Some groups suggested renaming the streets after abolitionists instead. Sylvie Suri-Perez of the Broward Green Party says her group, along with the African American Diaspora Think Tank of Hollywood and people from the Black Lives Matter movement, has been going door-to-door canvassing the neighborhood over the past week, asking residents to sign a petition to support changing the street names to Sojourner Truth, the first black woman to win a court case against a white slave owner for the return of her son; Frederick Douglass, a former slave who became a leading orator and writer; and Harriett Tubman, an escaped slave who led hundreds of others along the Underground Railroad.
Recently, activists have noticed, after months of petitioning city leaders, that in a small beach access road, Forrest Street was renamed to Forest Street, which is phonetically identical.
Gardner, who had hoped the city would nix Forrest entirely and rename the street after Harriet Tubman, is livid. She cannot understand what purpose the new name serves.
“Really? If that’s their solution, I really don’t appreciate it at all," she said. "They ought to be ashamed of themselves for doing something so stupid — as stupid as naming the street Forrest to begin with."
Strangely, the new street name does not extend into Liberia (Forrest stretches across Hollywood), the historically black neighborhood where Gardner lives.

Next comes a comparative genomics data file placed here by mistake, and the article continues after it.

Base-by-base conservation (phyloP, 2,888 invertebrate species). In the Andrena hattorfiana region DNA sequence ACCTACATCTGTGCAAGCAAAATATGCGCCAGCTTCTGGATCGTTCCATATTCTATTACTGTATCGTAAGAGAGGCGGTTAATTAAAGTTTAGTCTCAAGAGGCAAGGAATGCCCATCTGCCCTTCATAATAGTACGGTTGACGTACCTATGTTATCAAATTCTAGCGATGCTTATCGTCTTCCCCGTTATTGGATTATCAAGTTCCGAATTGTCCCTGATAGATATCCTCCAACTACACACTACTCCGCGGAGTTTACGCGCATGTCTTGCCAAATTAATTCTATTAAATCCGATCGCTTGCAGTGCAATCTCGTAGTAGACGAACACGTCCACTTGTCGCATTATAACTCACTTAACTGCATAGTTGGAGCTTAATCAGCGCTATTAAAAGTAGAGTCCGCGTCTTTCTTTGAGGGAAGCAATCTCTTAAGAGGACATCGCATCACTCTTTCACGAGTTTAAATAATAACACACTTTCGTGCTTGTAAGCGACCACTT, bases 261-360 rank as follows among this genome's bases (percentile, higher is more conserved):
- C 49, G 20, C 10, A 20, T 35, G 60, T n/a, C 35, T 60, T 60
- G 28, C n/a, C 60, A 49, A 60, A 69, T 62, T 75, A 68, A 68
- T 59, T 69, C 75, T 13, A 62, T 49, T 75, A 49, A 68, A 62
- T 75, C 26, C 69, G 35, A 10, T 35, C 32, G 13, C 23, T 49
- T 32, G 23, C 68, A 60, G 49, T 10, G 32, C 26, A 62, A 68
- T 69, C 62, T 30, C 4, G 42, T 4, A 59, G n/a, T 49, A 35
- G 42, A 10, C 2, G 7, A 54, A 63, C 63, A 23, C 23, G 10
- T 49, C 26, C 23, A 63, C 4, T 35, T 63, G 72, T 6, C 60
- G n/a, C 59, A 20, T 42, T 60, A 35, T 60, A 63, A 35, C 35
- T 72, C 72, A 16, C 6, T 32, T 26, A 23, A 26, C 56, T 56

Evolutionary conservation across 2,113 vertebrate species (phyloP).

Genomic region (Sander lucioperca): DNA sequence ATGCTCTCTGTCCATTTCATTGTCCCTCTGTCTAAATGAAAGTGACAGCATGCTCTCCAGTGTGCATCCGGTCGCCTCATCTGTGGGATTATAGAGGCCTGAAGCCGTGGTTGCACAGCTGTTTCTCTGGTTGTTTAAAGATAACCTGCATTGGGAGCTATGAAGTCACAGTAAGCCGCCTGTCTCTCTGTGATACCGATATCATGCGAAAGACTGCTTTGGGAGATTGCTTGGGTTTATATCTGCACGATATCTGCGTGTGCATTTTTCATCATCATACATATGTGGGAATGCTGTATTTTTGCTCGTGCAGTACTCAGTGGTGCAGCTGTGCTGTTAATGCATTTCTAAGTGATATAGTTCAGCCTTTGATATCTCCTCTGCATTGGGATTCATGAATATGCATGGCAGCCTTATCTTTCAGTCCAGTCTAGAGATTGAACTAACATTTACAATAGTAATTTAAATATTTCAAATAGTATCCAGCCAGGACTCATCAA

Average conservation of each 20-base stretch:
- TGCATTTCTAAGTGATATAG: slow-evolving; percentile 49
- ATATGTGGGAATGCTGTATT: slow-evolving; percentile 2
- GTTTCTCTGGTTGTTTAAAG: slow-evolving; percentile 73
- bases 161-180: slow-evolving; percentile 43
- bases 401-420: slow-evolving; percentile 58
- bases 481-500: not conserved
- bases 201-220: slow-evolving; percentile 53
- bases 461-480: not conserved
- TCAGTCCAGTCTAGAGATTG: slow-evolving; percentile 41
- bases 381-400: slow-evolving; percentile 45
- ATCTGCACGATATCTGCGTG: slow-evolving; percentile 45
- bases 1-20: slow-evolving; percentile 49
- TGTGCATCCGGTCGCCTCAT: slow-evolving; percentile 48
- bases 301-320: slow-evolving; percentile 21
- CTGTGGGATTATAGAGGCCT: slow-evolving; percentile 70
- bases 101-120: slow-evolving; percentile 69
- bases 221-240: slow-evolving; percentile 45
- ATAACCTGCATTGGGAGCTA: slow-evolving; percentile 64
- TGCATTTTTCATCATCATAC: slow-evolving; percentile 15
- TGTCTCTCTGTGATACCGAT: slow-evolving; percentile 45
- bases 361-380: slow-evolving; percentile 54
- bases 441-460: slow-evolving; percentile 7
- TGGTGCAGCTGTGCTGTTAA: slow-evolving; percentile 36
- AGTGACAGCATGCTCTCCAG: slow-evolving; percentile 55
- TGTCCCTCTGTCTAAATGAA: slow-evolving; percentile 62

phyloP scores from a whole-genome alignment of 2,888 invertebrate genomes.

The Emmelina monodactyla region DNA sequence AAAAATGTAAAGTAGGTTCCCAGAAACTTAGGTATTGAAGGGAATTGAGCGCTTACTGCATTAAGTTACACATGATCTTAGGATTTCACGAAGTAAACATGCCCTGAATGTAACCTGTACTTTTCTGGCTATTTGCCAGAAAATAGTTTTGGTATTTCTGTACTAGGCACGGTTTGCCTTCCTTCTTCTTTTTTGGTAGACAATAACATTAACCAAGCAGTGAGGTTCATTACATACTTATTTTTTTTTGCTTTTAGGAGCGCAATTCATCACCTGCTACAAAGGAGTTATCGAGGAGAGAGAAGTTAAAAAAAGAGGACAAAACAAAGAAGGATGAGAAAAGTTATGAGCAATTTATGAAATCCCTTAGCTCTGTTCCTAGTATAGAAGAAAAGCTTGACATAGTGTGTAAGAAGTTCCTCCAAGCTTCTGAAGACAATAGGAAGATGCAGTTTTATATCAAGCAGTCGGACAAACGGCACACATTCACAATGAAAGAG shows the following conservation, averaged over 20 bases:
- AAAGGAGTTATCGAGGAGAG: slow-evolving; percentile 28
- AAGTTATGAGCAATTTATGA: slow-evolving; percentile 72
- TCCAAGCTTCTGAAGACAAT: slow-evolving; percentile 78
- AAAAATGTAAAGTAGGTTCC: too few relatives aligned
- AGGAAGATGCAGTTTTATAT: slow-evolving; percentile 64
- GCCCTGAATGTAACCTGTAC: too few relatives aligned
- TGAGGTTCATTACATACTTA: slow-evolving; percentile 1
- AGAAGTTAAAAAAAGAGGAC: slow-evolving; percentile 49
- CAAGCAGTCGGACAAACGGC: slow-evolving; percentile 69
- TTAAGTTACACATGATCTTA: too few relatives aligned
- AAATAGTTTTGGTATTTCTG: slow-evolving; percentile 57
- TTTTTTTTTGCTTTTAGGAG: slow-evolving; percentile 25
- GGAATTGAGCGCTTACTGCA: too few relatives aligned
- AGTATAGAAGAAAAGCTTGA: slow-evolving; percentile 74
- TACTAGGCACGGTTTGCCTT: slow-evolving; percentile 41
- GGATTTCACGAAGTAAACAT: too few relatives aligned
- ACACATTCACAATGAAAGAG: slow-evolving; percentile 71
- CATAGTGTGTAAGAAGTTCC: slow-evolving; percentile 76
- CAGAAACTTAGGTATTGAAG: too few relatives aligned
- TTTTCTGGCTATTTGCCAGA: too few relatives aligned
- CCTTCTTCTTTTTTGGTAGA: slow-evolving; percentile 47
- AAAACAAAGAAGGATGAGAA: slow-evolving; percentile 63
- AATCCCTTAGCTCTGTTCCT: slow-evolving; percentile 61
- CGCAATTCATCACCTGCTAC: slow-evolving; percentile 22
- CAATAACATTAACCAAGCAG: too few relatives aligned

Residents are confused in many ways. Among their questions: Why would the officials change the name of a street honoring the grand wizard only in one of its affluent beach-side neighborhoods, but keep the name intact in poor Liberia?
“Do you know why they would change [the street name] in the rich neighborhood and not the poor neighborhood?" Gardner asks. "It’s because their image needs to be upkept, an image of righteousness. A false image of righteousness. They want to appear to have clean hands."
Forrest was also involved in one of the most disturbing moments of the war. After seizing control of Fort Pillow in spring 1864, eyewitnesses said Forrest was enraged to see black men in Union uniform, and ordered their mass slaughter, even after they had surrendered. Nearly 300 people died.
In his book An Unerring Fire: The Massacre at Fort Pillow, author Richard L. Fuchs writes, "The affair at Fort Pillow was simply an orgy of death, a mass lynching to satisfy the basest of conduct — intentional murder — for the vilest of reasons — racism and personal enmity."
Looking back, Carmella Gardner says one of the most frightening moments of her life occurred when she was a child. In the late 1970s, she attended a strange march: Dozens of men donned white robes as they promenaded across Davie Road. While Gardner sat safely on the sidewalk, she watched her parents protest a Ku Klux Klan rally — and witnessed members of the Klan verbally assault them.
The yelling became louder, and the air grew heavy with threats. It seemed as though a fight was about to break out in the streets. The young girl looked on, her heart pounding, as masked men shouted slurs, damning her mom and dad's existence.
"I didn't fully understand the history of the Klan, but just being in that atmosphere of hatred, it was fearful," says Gardner, age 46, who today is a grandmother. "I was scared for the safety of everyone. It was an overwhelming experience."
Gardner has lived her whole life within blocks of the KKK rally, in Hollywood, one of the most unassuming cities in glitzy South Florida. The racist parades have ended in Broward, but among the Diamond City's quaint tree-lined streets, many bearing the names of great American heroes, lies one christened after "the Devil" himself.